IMF says Greece must remain vigilant on reform drive

January 25, 2019

ATHENS (Reuters) – Reform fatigue and external risks could dampen Greece’s effort to maintain robust growth, the International Monetary Fund said on Friday, after concluding its first review since the country emerged from an international bailout.

Although Greece’s bailout program, the third since 2010, expired in August, Athens has promised to continue implementing reforms prescribed by its international lenders.

The IMF, which participated financially in the country’s first two bailout programs, said that it sees economic growth accelerating to 2.4 percent this year from 2.1 percent in 2018. But it also warned that downside risks have intensified.

“Crisis legacies remain significant, including high public debt, impaired private balance sheets, and a weak payment culture,” the IMF said in a statement.

Greece expects its economy to grow by 2.5 percent this year. It’s debt, at 180 percent of GDP, remains the euro zone’s highest.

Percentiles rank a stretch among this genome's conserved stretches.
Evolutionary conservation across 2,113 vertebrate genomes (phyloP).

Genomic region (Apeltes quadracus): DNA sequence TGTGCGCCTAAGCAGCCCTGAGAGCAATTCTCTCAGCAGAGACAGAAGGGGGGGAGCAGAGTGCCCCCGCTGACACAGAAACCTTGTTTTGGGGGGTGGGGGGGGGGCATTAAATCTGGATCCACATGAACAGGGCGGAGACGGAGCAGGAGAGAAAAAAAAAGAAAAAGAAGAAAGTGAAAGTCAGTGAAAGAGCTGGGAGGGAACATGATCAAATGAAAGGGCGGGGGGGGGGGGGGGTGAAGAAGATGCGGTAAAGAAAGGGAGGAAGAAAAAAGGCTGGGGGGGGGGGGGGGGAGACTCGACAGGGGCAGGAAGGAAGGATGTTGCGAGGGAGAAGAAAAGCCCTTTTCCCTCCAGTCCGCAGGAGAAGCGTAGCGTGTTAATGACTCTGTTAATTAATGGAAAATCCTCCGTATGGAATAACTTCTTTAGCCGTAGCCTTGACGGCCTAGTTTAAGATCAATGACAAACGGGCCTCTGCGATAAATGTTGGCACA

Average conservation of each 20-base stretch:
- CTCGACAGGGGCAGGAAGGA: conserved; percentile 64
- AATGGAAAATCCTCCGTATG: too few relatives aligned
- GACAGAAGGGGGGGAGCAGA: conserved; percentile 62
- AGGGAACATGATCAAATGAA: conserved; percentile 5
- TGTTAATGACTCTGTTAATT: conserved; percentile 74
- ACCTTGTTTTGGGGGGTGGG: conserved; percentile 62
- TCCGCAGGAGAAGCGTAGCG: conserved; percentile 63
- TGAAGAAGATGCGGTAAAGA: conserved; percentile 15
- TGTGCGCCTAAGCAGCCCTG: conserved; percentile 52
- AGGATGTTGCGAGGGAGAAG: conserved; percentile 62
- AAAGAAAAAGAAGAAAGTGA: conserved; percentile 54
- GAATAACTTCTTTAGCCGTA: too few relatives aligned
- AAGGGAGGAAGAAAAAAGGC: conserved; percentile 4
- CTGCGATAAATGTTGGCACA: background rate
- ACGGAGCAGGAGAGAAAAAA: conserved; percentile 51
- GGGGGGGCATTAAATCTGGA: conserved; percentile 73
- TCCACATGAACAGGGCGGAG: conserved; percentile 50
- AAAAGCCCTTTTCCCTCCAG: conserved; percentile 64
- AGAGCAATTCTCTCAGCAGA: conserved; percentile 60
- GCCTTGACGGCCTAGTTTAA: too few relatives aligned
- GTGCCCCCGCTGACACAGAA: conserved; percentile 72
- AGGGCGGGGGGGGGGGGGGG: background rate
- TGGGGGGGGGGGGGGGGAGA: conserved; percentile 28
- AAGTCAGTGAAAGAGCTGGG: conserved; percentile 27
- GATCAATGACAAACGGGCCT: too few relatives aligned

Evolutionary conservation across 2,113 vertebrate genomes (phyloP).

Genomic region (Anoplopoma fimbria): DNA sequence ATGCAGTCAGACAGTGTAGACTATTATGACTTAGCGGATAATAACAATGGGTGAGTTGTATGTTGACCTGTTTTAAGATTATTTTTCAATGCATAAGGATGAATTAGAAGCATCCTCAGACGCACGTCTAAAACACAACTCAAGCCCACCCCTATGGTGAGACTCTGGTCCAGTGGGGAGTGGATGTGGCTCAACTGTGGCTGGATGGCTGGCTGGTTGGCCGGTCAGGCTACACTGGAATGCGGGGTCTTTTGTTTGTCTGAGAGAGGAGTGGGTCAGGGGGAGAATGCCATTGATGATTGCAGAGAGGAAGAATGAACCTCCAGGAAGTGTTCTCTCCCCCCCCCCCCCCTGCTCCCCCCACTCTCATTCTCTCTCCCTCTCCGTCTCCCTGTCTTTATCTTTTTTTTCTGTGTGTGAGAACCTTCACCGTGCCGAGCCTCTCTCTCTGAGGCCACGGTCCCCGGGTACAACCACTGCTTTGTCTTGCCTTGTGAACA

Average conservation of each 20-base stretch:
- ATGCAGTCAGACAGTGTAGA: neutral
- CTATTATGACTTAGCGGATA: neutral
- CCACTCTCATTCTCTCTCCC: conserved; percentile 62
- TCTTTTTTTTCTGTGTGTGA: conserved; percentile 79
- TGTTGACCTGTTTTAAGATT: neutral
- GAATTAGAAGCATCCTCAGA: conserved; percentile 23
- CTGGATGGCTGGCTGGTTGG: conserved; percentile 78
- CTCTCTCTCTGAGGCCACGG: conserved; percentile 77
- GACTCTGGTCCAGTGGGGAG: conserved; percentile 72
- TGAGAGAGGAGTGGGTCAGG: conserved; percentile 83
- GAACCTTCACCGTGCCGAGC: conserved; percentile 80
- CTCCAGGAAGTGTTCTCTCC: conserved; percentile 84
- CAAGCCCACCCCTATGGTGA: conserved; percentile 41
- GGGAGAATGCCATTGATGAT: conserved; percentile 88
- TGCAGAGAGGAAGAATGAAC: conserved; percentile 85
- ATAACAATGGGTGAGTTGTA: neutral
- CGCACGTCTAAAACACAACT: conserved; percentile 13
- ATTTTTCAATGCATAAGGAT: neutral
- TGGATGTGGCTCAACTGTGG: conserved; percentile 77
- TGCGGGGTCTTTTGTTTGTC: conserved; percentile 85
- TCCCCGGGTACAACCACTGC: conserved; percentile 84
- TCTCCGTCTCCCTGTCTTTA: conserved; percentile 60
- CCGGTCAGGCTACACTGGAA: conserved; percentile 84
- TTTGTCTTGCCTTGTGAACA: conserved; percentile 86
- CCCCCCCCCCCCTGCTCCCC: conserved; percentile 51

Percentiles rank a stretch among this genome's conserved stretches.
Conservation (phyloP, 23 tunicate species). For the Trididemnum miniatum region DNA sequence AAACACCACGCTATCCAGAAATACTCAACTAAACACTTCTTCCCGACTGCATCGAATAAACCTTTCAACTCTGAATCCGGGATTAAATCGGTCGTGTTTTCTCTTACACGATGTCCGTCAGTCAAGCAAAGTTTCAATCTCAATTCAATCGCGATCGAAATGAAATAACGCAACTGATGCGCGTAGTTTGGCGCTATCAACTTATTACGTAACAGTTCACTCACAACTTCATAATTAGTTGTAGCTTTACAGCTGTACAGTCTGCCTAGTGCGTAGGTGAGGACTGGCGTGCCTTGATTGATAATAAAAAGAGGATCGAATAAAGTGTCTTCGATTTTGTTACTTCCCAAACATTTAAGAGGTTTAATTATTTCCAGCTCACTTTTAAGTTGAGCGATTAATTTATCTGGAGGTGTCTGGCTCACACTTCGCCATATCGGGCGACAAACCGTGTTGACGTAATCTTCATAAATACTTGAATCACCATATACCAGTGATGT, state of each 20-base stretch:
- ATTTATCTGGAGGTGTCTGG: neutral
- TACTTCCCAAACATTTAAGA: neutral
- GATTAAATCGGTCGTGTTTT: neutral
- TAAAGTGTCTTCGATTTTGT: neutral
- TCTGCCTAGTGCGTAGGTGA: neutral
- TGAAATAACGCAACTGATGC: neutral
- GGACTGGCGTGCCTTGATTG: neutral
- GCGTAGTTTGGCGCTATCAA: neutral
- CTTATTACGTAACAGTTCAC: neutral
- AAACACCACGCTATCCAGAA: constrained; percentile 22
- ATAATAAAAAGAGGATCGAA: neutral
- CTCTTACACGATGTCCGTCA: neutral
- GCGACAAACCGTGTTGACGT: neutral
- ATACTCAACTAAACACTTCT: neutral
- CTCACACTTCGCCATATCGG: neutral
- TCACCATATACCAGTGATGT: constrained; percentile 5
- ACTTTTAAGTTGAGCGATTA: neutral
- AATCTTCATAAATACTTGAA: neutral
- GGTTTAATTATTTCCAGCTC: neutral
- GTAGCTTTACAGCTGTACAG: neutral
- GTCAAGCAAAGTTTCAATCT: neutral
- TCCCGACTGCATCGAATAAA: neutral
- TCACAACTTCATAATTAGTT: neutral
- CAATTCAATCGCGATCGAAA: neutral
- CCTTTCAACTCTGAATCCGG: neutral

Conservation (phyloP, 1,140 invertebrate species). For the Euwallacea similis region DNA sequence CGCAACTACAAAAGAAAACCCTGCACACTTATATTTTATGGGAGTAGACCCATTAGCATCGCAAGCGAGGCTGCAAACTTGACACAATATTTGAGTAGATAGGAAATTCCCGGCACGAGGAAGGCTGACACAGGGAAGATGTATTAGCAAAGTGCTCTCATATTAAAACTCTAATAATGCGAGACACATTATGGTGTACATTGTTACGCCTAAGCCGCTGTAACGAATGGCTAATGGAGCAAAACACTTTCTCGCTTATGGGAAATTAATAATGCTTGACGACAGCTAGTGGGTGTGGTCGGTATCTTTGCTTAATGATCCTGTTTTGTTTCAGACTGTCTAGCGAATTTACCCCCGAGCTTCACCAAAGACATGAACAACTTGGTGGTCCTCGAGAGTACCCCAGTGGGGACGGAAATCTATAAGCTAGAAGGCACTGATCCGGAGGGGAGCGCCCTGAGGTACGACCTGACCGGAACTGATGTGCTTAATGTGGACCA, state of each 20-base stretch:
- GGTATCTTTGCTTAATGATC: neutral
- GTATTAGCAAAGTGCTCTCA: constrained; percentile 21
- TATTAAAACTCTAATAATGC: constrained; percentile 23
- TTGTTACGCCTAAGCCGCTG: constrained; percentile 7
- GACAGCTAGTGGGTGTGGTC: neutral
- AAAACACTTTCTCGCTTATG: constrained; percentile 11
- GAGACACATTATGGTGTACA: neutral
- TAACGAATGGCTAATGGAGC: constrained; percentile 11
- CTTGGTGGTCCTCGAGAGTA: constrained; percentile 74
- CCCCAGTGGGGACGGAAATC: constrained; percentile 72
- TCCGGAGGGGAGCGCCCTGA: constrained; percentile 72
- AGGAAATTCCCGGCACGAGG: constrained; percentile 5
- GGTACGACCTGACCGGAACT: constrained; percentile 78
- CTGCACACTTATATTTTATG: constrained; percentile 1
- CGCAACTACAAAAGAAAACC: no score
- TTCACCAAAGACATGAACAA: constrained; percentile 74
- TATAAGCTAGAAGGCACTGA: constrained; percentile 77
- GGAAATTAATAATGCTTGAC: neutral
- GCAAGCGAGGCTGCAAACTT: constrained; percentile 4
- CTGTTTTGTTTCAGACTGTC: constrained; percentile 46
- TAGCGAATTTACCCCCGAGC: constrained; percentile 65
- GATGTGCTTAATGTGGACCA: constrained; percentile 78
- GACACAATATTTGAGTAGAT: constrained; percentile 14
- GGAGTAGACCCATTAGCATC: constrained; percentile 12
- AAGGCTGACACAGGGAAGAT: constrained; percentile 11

The country should focus on creating fiscal space to lower taxes and raise public investment, the IMF said. Reducing non-performing loans and boosting labor market flexibility could also help mitigate any downside risks.

External risks, including a deterioration in trading partner growth, a potential sharp tightening of global financial conditions and a slowdown in global trade, could also affect growth, it said.

The Washington-based Fund said that any reform fatigue or backtracking, ahead of a scheduled national election this year, could weaken investment, competitiveness and medium-term growth, which it put at “just above 1 percent”.

“Greece should press ahead with its unfinished reform agenda,” the IMF said.

Greece was expected to meet an annual target for a 3.5 percent of GDP primary surplus excluding debt servicing costs up to 2022, and the debt was projected to decline.

On Friday, Greek Prime Minister Alexis Tsipras secured the ratification of an accord to change the name of neighboring Macedonia, ending a decades-old dispute. The agreement was unpopular and the opposition could use it against Tsipras in this year’s upcoming election.

(Reporting by Lefteris Papadimas; Editing by Peter Graff)